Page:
In July 2016, a customer demonstration was carried out using the Pilot GasReformer in combination with a Wärtsilä 6L20DF engine. The GasReformer successfully demonstrated its capability to reform the LVOC into a high-quality gas that was successfully used in the Wärtsilä 20DF engine. Nitrogen oxide (NOx) emissions were also confirmed to follow International Maritime Organization (IMO) Tier III limits when operating the engine on reformed LVOC. Furthermore, successful mixing tests were completed on the engine using ratios of non-reformed LVOC mixed directly into LNG.

LVOC is a heavy-fuel gas, consisting mainly of C3-C5 components, which the engine could not take, even if derated. Therefore, if there is any interest in utilising VOCs or boil-off gases (BOG), e.g. from very large gas carriers (VLGC) or LPG carriers, as fuel for DF engines, there is no other feasible way than improving the MN (either by GR or mixing with LNG). 

Despite working with extremely heavy fuel gas, the Wärtsilä GasReformer produced a final fuel gas that was running with lower NOx emissions than even natural gas.

By all measures, the demonstration for the customer was a success.

What are the reformer’s proven benefits to customers?

The Wärtsilä GasReformer in Bermeo, Spain, demonstrated its ability to reform LVOC into methane. It also makes it possible for the Wärtsilä GasReformer to utilise gaseous fuels that either contain large amounts of heavier hydrocarbons (C4+) or vary in their composition. Gases that were previously considered to be waste can now be converted into a valuable resource of energy.

Capital expenditure/operating expenditure (CAPEX/OPEX) concerns obviously still drive many customers, and this is where the Wärtsilä GasReformer excels. 

By reducing greenhouse gases (GHG) emissions from the oil and gases value chain, through recovering vented and wasted hydrocarbons and utilising them for power generation, the operator or owner will get remarkable savings. For example, in fuelling costs, bunkering and transportation, saving could be around 50%.

When it comes to LNG-powered vessels, the GasReformer technology can be utilized for fuel gas quality control taking care that the methane number of the fuel gas to the DF engine is always above 80. This methane number control onboard will allow flexibility in LNG quality and bunkering. (Fig 3).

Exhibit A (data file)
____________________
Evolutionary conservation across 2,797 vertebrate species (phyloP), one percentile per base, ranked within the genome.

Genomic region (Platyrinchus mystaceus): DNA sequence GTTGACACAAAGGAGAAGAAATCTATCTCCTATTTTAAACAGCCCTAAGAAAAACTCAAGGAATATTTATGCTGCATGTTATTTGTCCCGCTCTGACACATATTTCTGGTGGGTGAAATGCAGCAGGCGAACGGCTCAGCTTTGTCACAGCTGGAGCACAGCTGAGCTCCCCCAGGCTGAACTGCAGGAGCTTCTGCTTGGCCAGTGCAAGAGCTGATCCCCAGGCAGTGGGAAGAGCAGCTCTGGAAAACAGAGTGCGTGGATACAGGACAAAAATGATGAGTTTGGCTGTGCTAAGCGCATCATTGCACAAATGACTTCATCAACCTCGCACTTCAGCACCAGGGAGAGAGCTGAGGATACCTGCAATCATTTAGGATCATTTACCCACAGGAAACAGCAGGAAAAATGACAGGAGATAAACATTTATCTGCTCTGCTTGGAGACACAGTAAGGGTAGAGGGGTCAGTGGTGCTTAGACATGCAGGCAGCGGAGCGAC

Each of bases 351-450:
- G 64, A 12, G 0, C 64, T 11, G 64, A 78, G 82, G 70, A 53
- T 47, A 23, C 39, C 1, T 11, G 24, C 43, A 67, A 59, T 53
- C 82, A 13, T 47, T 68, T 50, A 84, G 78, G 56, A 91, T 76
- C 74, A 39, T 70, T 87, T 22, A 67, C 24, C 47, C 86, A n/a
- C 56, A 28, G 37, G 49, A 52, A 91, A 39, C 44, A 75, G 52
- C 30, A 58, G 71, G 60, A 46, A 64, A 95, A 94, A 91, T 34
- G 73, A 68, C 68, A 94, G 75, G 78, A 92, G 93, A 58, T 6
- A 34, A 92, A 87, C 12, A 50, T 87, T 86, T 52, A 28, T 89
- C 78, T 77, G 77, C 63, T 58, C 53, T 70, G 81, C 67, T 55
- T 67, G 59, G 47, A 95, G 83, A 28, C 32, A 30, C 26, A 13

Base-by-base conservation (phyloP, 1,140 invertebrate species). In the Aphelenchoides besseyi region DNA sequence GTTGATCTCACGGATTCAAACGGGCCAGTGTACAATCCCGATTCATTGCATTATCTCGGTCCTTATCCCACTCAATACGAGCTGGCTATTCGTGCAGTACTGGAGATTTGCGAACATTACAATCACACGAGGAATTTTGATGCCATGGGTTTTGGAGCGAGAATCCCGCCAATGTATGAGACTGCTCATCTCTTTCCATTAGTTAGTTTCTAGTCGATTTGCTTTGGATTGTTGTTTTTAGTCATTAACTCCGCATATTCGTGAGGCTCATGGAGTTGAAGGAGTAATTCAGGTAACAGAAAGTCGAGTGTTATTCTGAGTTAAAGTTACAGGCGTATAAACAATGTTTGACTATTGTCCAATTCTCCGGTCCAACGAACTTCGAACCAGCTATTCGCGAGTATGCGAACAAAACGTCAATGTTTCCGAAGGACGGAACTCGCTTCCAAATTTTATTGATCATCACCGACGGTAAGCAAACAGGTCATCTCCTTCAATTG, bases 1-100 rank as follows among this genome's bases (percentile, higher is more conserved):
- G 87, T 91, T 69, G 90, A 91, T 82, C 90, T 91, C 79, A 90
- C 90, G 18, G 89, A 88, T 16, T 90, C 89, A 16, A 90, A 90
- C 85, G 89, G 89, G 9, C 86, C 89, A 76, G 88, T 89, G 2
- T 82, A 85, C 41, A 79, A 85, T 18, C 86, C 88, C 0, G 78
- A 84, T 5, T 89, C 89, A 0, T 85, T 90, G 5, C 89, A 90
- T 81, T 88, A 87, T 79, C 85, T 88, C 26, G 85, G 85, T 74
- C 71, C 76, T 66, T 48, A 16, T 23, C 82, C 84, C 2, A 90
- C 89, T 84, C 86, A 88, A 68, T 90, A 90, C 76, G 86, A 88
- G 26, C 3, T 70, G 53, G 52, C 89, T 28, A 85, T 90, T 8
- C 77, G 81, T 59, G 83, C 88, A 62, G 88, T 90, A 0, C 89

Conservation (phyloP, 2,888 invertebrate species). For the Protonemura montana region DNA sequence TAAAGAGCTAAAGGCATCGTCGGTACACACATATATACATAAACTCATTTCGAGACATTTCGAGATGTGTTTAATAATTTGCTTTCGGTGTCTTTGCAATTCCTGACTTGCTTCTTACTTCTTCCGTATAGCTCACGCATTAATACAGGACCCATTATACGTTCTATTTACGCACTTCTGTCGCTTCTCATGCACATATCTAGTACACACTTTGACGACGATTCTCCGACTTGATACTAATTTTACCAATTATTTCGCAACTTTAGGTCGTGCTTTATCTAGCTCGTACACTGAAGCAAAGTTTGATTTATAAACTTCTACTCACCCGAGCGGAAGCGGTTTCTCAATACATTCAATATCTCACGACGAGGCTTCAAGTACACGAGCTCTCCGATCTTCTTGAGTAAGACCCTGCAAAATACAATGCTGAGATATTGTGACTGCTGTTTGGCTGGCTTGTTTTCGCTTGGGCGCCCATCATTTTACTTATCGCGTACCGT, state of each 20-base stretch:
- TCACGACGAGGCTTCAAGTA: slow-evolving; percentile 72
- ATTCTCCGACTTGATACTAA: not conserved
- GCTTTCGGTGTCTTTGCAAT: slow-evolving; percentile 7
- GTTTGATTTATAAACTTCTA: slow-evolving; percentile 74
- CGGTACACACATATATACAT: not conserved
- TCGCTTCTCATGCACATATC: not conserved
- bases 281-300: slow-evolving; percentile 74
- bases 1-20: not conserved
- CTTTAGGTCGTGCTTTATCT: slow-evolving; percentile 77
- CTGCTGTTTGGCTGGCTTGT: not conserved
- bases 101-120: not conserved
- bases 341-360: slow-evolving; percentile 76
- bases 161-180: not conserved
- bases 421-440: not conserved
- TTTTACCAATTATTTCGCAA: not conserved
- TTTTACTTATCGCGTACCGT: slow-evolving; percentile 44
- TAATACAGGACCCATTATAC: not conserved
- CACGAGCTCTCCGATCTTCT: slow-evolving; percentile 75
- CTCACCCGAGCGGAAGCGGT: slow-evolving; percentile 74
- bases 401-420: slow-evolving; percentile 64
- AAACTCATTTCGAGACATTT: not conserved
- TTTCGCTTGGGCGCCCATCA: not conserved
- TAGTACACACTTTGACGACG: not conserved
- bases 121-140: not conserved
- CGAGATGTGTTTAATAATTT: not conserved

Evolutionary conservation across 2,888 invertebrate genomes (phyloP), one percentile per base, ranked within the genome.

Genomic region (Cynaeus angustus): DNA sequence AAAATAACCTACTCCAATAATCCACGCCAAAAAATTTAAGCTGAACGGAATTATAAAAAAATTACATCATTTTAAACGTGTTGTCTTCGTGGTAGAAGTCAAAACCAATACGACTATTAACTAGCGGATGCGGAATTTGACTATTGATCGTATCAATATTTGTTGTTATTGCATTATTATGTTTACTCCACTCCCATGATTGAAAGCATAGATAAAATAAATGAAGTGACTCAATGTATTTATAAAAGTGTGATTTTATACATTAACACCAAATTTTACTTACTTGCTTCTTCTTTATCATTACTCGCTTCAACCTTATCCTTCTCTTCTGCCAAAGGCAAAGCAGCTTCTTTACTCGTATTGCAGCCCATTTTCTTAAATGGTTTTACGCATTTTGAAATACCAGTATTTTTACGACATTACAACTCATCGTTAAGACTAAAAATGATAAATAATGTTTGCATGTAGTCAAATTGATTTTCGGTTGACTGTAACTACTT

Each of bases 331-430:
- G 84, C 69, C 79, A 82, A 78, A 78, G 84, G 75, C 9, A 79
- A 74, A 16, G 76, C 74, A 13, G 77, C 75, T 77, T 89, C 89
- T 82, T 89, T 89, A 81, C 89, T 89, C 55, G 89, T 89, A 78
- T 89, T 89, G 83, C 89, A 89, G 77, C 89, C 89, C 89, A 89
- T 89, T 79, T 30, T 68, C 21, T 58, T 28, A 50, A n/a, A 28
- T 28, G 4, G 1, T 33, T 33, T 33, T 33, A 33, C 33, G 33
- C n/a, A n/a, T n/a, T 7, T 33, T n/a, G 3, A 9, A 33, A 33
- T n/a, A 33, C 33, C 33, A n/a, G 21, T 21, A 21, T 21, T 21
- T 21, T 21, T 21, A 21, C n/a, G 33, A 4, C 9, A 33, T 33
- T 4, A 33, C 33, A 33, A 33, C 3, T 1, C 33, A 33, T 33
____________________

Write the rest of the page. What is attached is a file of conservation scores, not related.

Fig. 3 - Fuel gas quality control with a GasReformer allows flexibility in LNG quality and bunkering on LNG-powered vessels.

Fig. 3 - Fuel gas quality control with a GasReformer allows flexibility in LNG quality and bunkering on LNG-powered vessels.


The environment also benefits

This new process boasts the environmental benefits derived from converting waste gas into usable fuel. Offshore gas flaring is increasingly recognised as a major environmental problem, causing 400 million tonnes of CO2 in annual emissions, not to mention the valuable resources that go to waste. When considering the vented BOGs, i.e. the VOCs from the marine industry, the overall GHG effect becomes even more pronounced. 

With the Wärtsilä GasReformer, this waste gas can be reliably and efficiently used by Wärtsilä dual-fuel (DF) engines. When utilising associated gas or recovered BOGs from tankers or gas carriers as a reliable source of energy, the operator can achieve self-sufficiency in terms of energy supply. Thus, the need for fuel bunkering or BOG reliquefaction, both costly operations, decreases. With a Wärtsilä 10 MW GasReformer combined with a DF engine, the operator can reduce the need for bunkered fuel oil by 39 tonnes per day (TPD) and reduce flaring by more than 1.1 million standard cubic feet of gas per day (MMSCFD), which equals >100 TPD equivalent carbon dioxide (CO2eq). Where VOCs are usually vented, GHG emissions are reduced by 10.6 TPD CO2eq per ton of recovered VOC. 

Which industry will benefit most from the Wärtsilä GasReformer?

The offshore industry stands to gain the most because the biggest benefit to the offshore industry is the immediate reduction in the costs for primary fuel, transportation and bunkering. The offshore industry with all oil and gas production units does also have best knowledge and understanding on gas treatment processes.

If a customer is producing, for instance, LNG offshore, there are side streams such as natural gas liquids from LNG production or boil-off gases. These and other side streams can be utilised for power generation, so there will be no need for handling equipment of side streams such as reliquefaction, storage or shipping. 

Also LNG-powered vessels in the marine industry can benefit from this technology, if it can guarantee full-load operation of the engine without limitations in LNG quality or bunkering. This fuel gas quality control will ease the operation and improve flexibility.

The investment into new, green technology, will usually have a payback time of one to three years. 


Wärtsilä proved that the GasReformer can make use of gaseous fuels that either vary in their composition or contain large amounts of heavier hydrocarbons. Gases that were previously considered as waste can now be converted into a valuable energy resource. Especially in the offshore and marine industries, where cost savings and compliance with environmental regulations are critical, this development is significant.